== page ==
The variety of jumping mechanisms among insects is great (think: click beetle, flea, grasshoppers, treehoppers, etc.). The intriguing aspect of the jumping mechanism in springtails is that it operates so efficiently at a very small scale, much smaller than any bioinspired robot that has been developed. In the future we will be able to manufacture almost microscopic devices incorporating different characteristics into small structures using “springs” and compliant materials.

Maybe we can incorporate locomotory mechanisms that propel the object, using very little energy. Inspiration for what materials to use and how to construct the object can be found through further study of the springtail’s click mechanism. Somewhat surprisingly not much research has been published on this system since the 1990s. Yet with help from today’s high-speed cameras and microscopy techniques we should be better able to understand how the springtail propels itself. Advanced computer aided engineering (CAE) tools, like finite element analysis (FEA), could be used to augment the visual data and elicit some fundamental internal characteristics that are not visibly detectable.

By researching this topic I thought of a few applications for technologies based on the Collembola’s spring mechanisms. Click mechanisms at the scale of a springtail’s springing mechanism could possibly aid stent design or inspire development of other deployable structures that snap open or closed based on certain environmental conditions. Maybe small springing mechanisms can be incorporated in groups and serve as strain sensors on bigger structures. And who wouldn’t welcome millimeter-sized robots that can perform in a futuristic “flea circus”?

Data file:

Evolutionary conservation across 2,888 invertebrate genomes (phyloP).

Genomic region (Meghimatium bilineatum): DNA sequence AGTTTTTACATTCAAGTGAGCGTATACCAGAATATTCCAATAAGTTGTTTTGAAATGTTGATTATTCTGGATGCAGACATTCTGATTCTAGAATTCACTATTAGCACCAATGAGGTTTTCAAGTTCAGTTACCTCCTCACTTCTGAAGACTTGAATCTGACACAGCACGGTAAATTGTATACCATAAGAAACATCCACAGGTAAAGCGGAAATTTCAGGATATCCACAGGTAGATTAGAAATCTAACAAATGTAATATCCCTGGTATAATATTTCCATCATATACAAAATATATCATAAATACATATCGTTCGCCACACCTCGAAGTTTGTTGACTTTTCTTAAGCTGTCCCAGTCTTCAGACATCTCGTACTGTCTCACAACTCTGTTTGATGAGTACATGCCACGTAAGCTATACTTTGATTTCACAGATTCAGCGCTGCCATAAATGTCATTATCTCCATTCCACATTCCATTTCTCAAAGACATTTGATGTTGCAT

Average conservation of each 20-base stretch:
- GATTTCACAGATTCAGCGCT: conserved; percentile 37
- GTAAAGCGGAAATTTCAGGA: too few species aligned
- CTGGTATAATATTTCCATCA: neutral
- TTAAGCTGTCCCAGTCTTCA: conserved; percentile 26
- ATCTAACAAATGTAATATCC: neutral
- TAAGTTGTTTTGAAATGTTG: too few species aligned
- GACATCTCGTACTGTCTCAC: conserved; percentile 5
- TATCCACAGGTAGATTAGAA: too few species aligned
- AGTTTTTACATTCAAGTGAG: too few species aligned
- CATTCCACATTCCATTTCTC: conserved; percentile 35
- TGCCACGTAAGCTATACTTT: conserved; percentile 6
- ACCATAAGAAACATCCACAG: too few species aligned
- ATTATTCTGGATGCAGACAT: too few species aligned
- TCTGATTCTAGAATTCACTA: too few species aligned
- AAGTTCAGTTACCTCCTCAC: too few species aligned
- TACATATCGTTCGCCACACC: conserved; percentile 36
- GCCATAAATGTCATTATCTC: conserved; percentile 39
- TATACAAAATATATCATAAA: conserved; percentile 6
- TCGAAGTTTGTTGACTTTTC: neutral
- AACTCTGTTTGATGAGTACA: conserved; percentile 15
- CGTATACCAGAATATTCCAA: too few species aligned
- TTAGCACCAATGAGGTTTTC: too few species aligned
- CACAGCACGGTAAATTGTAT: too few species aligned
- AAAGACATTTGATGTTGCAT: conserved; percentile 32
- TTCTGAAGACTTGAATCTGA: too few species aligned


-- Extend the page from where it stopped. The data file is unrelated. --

(1) B. Ruhfus and D. Zinkler, Investigations on the sources utilized for the energy supply fueling the jump of springtails, Journal of Insect Physiology, Volume 41, Issue 4, April 1995, Pages 297-301, ISSN 0022-1910, 10.1016/0022-1910(94)00122-W.

(2) S. M. Manton. The Arthropoda: Habits, functional morphology, and evolution. Clarendon Press, Oxford, 1977. ISBN: 019857391X

(3) E. Christian. The jump of the springtails. Naturwissenschaften, Volume 65, Issue 9, 1978, Pages 495-496, 10.1007/BF00702849

(4) J. Brackenbury and H. Hunt. Jumping in springtails: mechanism and dynamics. Journal of Zoology, Volume 229, Issue 2, 1993, Pages 217-236, ISSN 1469-7998, 10.1111/j.1469-7998.1993.tb02632.x

(5) Z. Zhou and S. Bi. A survey of bio-inspired compliant legged robot designs. Bioinspiration and Biomimetics,Volume 7, Issue 4, 2012, 20 pages 10.1088/1748-3182/7/4/041001




*My friends can attest to the fact that I have been talking for a long, long time about starting a blog about how we can use insects to inspire new technologies. One of these friends who had to humor me for so long is Nils Cordes. I met Nils when he was a student at Illinois, but he is currently finishing up his PhD at the University of Bielefeld in Germany. Nils is a great scientist, and a great communicator. He is also a wonderful artist. He offered, those many years ago, to create some art work for this (then still imaginary) blog that I was going to use to communicate my love of insects. And he did…behold the best blog banner EVAH!